Somalia has the longest national coastline (3,025 km) in Africa with an estimated shelf area of 32,500 sq km. But this coastline is not safe due to illegal fishing and dumping of hazardous waste.
Following the civil war in 1991, foreign companies embarked on illegal fishing and dumping of harmful toxic waste along Somalia’s largely unguarded coastline, depriving local fishermen of their livelihoods and endangering the lives of thousands of people.
In 1997 the environmental NGO Greenpeace confirmed that Swiss and Italian companies were acting as brokers for the transportation of hazardous waste to Somalia.
Later, the United Nations Development Programme (UNDP) concluded that the dumping of toxic waste was “rampant” along Somalia’s coastline and that local communities were developing chronic diseases such as cancer.
In 2013, the then president of Somalia Hassan Sheikh Mohamud signed a deal with a British company, Soma Oil & Gas, for oil exploration in Somalia.
Last year the Somali government granted 31 fishing licenses to China. The China Overseas Fisheries Association, which represents 150 companies, was allowed to fish for tuna in Somali waters.
The move raised fears that fishing stocks could be depleted, and the livelihoods of local fishermen threatened. There were also concerns that China would dump illegal toxic waste in Somalia’s coastline thus leading to environmental degradation.
While the fishing rights granted to China raised concern especially with regards to the plight of local fishermen, the Fisheries Minister Abdirahman Ahmed said that all is well.
According to him, up to 24 nautical miles (44 km) off the coast are reserved for local fishermen and per the license agreement, his outfit can call the Chinese ships to the port anytime for inspections.
The government insists that the Chinese deal was signed to benefit Somalia, others believe its one-sidedness could lead to a rise in piracy.
Mowliid Ahmed Hassan, an award-winning blogger and the former Chief Editor of Goobjoog Business in Somalia, told TRT World that the move by the Somali government was not genuine from an economic standpoint “because local fisheries have already been suffering from lack of government investment, poor fishing equipment and massive illegal fishing by foreigners,” Hassan said.
“So, giving permits to Chinese companies who have modern equipment and unparalleled experience in exploiting natural resources of poor countries is really an ill-fated decision that needs to be revised by Somali government.”
According to the Somali Coastal Development Opportunities report, published by Secure Fisheries, a US-based program that works with post-conflict regions to strengthen governance and combat illegal fishing, “Competition between foreign and domestic fishing for declining resources can lead to the increased occurrence and intensity of conflict between the fleets.”
The report added that people fishing will need to move farther out to deeper waters to work as stocks decline from foreign large-scale fishing.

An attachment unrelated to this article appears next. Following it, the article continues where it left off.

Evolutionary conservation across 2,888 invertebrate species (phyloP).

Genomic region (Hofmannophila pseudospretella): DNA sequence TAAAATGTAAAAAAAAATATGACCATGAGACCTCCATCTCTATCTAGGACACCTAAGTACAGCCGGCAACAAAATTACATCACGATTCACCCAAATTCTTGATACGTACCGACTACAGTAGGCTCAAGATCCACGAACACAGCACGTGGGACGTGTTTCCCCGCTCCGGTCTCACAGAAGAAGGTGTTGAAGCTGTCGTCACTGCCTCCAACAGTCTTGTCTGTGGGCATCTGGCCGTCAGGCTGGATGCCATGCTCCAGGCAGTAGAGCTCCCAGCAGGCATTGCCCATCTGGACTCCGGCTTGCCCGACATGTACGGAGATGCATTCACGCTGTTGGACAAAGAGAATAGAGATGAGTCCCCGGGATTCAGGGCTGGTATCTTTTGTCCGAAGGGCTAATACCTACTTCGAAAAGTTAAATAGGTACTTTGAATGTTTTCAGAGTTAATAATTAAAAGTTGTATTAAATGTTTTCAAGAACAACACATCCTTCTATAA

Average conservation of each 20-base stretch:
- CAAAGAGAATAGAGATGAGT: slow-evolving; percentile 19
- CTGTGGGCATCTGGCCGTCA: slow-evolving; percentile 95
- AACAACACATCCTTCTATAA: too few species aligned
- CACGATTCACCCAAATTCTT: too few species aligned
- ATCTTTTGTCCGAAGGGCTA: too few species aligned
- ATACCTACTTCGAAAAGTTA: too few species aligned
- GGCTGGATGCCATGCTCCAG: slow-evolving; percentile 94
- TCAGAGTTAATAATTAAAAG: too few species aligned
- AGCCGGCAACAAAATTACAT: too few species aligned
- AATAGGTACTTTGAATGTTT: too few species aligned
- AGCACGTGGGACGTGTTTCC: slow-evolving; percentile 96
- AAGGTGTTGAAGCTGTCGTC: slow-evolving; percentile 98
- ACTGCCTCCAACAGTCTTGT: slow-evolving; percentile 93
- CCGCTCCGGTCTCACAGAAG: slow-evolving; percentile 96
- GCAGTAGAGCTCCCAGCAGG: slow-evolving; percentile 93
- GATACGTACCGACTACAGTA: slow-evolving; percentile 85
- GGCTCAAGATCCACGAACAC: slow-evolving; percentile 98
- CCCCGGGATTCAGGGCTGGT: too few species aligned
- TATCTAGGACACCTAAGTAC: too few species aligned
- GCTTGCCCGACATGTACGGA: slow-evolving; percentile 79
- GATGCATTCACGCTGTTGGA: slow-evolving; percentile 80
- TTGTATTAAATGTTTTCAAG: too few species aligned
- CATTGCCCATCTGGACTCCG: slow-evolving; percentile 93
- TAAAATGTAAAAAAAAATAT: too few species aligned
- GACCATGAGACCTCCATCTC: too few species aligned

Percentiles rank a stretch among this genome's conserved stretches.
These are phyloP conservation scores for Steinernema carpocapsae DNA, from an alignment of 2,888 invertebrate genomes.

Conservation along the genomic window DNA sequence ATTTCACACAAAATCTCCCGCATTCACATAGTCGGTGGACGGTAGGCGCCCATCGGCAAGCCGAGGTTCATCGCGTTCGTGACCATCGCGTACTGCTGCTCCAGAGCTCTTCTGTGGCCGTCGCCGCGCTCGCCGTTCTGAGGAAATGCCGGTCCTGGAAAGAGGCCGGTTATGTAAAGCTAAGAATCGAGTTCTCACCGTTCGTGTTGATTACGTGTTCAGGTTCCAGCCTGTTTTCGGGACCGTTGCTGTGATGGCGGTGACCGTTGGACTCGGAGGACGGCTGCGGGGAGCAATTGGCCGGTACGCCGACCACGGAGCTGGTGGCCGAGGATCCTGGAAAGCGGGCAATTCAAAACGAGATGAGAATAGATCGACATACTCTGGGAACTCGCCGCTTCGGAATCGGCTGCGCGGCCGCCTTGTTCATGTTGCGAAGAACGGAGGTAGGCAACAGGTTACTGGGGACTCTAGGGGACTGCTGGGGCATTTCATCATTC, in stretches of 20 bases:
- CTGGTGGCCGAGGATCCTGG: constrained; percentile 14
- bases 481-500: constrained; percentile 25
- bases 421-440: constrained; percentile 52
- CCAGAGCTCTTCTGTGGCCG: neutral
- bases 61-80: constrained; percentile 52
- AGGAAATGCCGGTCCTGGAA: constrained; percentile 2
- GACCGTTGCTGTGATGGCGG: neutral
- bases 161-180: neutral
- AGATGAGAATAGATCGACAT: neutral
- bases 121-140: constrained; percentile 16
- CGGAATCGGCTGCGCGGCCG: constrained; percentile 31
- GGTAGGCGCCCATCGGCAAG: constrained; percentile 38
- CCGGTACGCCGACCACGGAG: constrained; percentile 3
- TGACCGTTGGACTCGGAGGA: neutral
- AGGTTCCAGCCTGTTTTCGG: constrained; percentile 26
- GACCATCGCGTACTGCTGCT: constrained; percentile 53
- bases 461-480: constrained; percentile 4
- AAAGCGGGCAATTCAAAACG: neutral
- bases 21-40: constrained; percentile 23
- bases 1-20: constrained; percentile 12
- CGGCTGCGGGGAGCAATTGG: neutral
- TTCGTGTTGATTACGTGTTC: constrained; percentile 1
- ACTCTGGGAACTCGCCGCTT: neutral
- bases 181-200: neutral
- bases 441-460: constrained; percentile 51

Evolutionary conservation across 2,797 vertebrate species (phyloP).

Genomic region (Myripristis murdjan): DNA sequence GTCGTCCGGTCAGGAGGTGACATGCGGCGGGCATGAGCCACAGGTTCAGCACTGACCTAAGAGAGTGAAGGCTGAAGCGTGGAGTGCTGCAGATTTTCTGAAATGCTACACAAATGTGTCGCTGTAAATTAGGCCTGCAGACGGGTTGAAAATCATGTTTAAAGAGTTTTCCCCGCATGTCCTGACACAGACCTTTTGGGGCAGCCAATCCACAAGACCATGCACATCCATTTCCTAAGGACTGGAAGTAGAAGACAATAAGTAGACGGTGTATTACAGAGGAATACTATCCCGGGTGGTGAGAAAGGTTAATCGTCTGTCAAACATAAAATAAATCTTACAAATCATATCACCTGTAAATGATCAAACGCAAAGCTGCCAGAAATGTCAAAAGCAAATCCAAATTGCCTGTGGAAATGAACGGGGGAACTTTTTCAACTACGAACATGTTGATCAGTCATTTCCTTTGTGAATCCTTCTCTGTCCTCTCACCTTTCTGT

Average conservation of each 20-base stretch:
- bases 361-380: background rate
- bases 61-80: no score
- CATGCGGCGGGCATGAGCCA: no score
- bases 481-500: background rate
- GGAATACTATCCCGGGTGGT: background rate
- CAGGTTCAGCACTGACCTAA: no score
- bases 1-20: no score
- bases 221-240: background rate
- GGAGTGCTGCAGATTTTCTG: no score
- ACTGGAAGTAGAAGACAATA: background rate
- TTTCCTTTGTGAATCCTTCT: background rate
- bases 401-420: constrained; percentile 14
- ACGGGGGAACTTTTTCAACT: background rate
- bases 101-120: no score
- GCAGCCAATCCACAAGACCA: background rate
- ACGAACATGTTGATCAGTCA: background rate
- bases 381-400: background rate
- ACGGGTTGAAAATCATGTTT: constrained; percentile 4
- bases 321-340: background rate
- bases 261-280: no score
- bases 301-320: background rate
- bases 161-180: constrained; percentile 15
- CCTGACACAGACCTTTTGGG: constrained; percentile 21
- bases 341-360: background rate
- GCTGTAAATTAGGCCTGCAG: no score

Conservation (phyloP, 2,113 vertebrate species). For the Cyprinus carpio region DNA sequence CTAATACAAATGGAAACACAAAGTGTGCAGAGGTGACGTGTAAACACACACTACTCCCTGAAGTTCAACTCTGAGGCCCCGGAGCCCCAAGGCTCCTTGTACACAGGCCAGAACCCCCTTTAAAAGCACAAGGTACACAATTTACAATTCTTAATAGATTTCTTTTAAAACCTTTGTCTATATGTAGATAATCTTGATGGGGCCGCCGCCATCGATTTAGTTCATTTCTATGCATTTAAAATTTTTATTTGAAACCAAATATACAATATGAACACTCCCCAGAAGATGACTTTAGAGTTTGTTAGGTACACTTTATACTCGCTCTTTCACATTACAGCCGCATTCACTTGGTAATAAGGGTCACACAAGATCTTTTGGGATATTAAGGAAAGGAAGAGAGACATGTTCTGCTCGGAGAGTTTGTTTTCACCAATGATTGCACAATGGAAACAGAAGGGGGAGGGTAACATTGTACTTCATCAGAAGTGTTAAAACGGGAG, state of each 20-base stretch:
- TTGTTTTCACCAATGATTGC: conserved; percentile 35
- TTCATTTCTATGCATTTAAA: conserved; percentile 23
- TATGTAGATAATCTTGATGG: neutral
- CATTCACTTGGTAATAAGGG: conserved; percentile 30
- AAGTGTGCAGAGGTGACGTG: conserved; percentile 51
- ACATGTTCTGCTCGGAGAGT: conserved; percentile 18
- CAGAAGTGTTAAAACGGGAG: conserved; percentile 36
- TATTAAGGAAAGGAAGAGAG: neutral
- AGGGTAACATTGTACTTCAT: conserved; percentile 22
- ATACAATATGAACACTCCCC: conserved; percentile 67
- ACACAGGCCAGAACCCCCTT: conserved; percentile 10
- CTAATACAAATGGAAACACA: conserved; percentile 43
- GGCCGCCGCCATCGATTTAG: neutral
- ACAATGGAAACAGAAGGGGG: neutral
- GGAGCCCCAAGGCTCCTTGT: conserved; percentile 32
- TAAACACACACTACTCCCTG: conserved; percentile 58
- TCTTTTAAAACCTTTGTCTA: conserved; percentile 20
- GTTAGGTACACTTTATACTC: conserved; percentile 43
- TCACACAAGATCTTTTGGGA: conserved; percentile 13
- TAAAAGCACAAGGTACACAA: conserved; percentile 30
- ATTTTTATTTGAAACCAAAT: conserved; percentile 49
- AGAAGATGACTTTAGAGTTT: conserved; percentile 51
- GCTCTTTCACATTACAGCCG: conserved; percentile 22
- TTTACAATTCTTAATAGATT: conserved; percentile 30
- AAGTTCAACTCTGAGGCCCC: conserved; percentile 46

Somali law prohibits foreign ships from fishing within 24 km (15 miles) off the coast, so as to protect small-scale fishermen. The country has also banned other destructive fishing methods, such as bottom trawling — a practice where the ship drags a fishing net across the seafloor, catching everything in its path. Still, the lack of a regulatory maritime entity in the country has enabled the continuation of illegal fishing in the region.
Hassan said Somali authorities don’t have the capacity to monitor and control the fishing activities of the Chinese companies at the moment.
“If the government really wants to boost its economy, Chinese companies must bring and open their tuna factories in Somalia. Therefore, if they do so, more jobs will be created, it will boost the local economy and the government will be able to oversee the production and fishing activities of these Chinese companies,” he added.
One of the key major economic reasons of piracy in Somalia is the depletion of seafood resources through illegal fishing by foreign companies.
Can it encourage piracy?
In 2005, illegal fishing by foreign ships gave birth to piracy in Somalia as impoverished fishermen sought other ways of earning a living. Local fisherman claimed they wanted to protect their waters from foreign ships, or that foreign toxic dumps created massive loss of sea life.
Hijacking of ships by pirates was facilitated by an international network of brokers, who also benefited from piracy, thereby ensuring that it remained a source of income for many jobless Somali men.
At the height of the crisis in 2011, there were 237 attacks and the annual cost of piracy was estimated to be $8 billion.
In 2015, Somali officials warned that piracy could return unless the international community assist in creating jobs and security ashore, as well as combating illegal fishing at sea.
Now that Turkey and other European countries are policing Somali waters, incidents of piracy have reduced drastically, but other threats remain.
Source: TRT World